Remote diagnostic imaging is a good example of this. In regard to its responsibility to contribute to the community, there have been changes in the way diagnostic radiology today has been active in society. The community gives special privileges to the diagnosing doctor, including the exclusive or primary responsibility to provide specified medical services. The university must unwaveringly fulfill its mission as such by providing advanced medical care through medical practice, as well as developing the doctors who will provide healthcare to communities. Although it could not be claimed that the environment surrounding diagnostic radiology in community healthcare has fully matured, as specialists, it is necessary to contribute to the development of local communities and to exercise the privileges granted as specialists: we should carry out our responsibilities while firmly holding to this approach.
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Research

Diagnostic specialists must keep up with the latest research in their fields, applying medical research findings to clinical practice, and making use of continuing education, continuing professional development programs, medical journals, society activities and the internet to maintain their skills. Along with the importance of maintaining awareness of how to interpret and apply research findings to the patient, it is also necessary to go on formulating broad education programs from a specialist perspective, in order to stay well informed about the fundamentals of research methods and to practice appropriate medicine. By managing the faculty effectively, it will go on clarifying radiological perspectives designed to effect inter-disciplinary research activities, taking a whole-university outlook that crosses over the limits of individual departments or graduate schools. The faculty ensures the education and research activities at graduate schools are reflected in the departments while also energetically tackling strategies to secure external funding and strengthen industry collaborations, with the aim of further improving research results. The faculty continues to actively advance international cooperative networks with the Radiological Society of North America (RSNA), the European Congress of Radiology (ECR), the Society of Nuclear Medicine and Molecular Imaging (SNMMI), etc. from the standpoint of diagnostic radiology and nuclear medicine, and continues to advance research based on a thorough awareness of the impacts emerging in the field and the potentialities developing in related practical application fields.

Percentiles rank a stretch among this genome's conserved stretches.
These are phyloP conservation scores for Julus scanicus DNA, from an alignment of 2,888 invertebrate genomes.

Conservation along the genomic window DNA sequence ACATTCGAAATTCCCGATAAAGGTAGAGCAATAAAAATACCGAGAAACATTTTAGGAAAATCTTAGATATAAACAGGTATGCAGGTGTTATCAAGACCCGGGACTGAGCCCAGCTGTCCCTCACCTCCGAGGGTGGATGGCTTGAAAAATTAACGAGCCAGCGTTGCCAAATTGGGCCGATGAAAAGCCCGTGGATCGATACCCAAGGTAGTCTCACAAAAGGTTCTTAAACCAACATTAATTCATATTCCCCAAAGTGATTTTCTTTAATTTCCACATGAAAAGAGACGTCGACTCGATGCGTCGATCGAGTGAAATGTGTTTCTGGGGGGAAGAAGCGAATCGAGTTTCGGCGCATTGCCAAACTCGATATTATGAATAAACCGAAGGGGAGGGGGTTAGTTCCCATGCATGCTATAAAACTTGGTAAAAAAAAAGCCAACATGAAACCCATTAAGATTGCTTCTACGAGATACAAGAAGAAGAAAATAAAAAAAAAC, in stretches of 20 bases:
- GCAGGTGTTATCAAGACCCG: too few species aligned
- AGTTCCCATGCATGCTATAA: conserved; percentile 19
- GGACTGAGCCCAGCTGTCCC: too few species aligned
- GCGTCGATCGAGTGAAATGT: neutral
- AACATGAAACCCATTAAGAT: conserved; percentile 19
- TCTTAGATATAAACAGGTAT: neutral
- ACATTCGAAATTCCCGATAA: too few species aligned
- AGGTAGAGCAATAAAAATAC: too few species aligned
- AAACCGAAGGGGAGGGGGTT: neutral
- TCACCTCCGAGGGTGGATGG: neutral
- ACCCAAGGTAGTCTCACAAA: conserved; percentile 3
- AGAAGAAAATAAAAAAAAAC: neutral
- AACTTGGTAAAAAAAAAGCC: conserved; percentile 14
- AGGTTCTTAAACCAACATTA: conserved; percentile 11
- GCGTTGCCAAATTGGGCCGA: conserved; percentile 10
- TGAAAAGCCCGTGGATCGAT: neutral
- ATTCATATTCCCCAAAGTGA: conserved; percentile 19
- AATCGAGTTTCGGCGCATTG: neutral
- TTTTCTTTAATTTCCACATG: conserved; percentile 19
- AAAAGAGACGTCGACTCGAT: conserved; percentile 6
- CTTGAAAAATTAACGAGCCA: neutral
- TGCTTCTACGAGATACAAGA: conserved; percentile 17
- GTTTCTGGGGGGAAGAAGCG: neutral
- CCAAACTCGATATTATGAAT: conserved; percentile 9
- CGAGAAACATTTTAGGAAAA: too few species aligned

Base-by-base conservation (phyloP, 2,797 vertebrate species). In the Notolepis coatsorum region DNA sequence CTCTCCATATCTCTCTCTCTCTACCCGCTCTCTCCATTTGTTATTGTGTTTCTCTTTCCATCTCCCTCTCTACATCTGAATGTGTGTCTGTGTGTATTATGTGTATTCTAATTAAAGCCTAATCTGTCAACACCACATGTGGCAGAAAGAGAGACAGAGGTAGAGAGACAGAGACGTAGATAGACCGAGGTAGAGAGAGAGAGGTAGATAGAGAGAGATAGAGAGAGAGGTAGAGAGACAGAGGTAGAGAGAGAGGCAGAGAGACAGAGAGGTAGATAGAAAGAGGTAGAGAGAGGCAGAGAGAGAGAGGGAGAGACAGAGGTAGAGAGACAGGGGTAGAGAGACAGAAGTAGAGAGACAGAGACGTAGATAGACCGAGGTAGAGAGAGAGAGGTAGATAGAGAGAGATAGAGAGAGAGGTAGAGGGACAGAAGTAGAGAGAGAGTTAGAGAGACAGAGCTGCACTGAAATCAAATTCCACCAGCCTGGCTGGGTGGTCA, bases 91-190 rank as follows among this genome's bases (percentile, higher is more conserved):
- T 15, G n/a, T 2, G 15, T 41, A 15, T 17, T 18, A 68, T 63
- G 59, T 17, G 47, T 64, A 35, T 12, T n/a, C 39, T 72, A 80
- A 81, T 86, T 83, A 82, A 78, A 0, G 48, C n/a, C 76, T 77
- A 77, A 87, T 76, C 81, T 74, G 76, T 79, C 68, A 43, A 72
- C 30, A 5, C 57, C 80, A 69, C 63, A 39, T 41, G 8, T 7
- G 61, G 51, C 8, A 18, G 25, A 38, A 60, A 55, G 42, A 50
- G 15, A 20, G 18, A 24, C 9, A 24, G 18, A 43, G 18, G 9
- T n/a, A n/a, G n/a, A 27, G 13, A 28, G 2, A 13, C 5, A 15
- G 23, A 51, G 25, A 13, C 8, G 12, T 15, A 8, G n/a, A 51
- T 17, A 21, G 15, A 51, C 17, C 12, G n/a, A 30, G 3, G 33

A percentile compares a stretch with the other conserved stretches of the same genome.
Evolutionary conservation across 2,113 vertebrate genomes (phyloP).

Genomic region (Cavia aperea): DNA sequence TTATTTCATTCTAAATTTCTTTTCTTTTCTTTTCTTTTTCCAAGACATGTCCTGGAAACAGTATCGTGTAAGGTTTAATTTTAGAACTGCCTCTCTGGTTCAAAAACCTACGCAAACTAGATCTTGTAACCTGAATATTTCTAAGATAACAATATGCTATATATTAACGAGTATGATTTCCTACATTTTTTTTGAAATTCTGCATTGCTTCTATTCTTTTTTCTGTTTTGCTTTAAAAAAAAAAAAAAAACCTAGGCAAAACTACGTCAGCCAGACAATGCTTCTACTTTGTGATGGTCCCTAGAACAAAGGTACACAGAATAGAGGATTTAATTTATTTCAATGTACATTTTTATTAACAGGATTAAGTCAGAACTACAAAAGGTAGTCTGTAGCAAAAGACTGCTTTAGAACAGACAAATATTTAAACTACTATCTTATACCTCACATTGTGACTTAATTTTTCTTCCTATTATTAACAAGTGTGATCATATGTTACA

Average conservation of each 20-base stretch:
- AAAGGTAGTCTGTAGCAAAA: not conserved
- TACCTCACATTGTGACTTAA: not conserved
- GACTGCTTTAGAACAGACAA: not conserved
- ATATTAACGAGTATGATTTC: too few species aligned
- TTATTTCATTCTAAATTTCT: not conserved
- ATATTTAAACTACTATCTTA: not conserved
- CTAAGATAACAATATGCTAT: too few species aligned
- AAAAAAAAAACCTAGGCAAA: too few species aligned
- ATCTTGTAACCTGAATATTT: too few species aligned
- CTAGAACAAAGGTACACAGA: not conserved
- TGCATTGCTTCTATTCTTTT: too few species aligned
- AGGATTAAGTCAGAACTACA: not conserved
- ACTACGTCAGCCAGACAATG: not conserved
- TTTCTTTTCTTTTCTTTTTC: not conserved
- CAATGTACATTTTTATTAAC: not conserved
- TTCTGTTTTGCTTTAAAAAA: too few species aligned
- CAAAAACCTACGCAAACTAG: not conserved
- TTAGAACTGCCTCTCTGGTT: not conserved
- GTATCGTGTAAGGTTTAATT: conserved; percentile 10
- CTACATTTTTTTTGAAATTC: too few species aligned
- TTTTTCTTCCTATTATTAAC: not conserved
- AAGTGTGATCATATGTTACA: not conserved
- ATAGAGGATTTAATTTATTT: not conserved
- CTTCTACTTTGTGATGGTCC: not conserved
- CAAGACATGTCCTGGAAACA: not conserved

Diagnostic radiology provides diagnoses by extracting information about the morphology of organs and tissues, three-dimensional structures. It is important in terms of learning to systematically organize that information for comparison of imaging study analyses with the reference pathological tissue. Within that, using CT or MRI for tissue characterization that reflects the macro-pathology is important for identifying diseases.
Diagnostic radiology is a discipline in which it is possible to zero in on understanding of a pathological condition by collecting and analyzing blood flow and metabolic data over time. The faculty is continuing research into a minimally invasive method of extracting in vivo blood flow data to enable the use of in vivo dynamic analysis as a biomarker with formulation of dynamic scan protocols that obtain images over time with bolus contrast injection before high-resolution, multi-slice CT or high magnetic field MRI. Texture analysis and AI imaging are applied to both of anatomic and functional imaging modalities. We investigate from first order (kurtosis) to high order (NGLCM、NGTDM、GLSZM). The faculty is also formulating scan protocols that obtain images over time with 3D PET/CT, as a minimally invasive technique of extracting in vivo metabolic data. Known tracers include 18F-FDG (glucose metabolism), 11C-choline (lipid metabolism), 11C-acetate (lipid metabolism), 18F-FAZA (hypoxia), 18F-FACBC (amino acid metabolism), 62/64Cu-ATSM (redox), 18F-FLT (DNA synthesis), 18F-NaF (bone metabolism), 68Ga-DOTATATE (somatostatin receptor), and 18F-Fluorobetapir (Amyloid), 18F-Flutemetamol (Amyloid). The usefulness of multiple tracers in the discipline of oncology has been observed in numerous carcinomas. 177Lu-DOTATATE PRRT started as the first domestic Phase I study. Given the need for examination with standardized imaging and assessment techniques, by conducting a multi-center joint study using PET/CT, the faculty is working to realize and to formulate methodologies for standardization to facilitate participation in global clinical trials in Japan.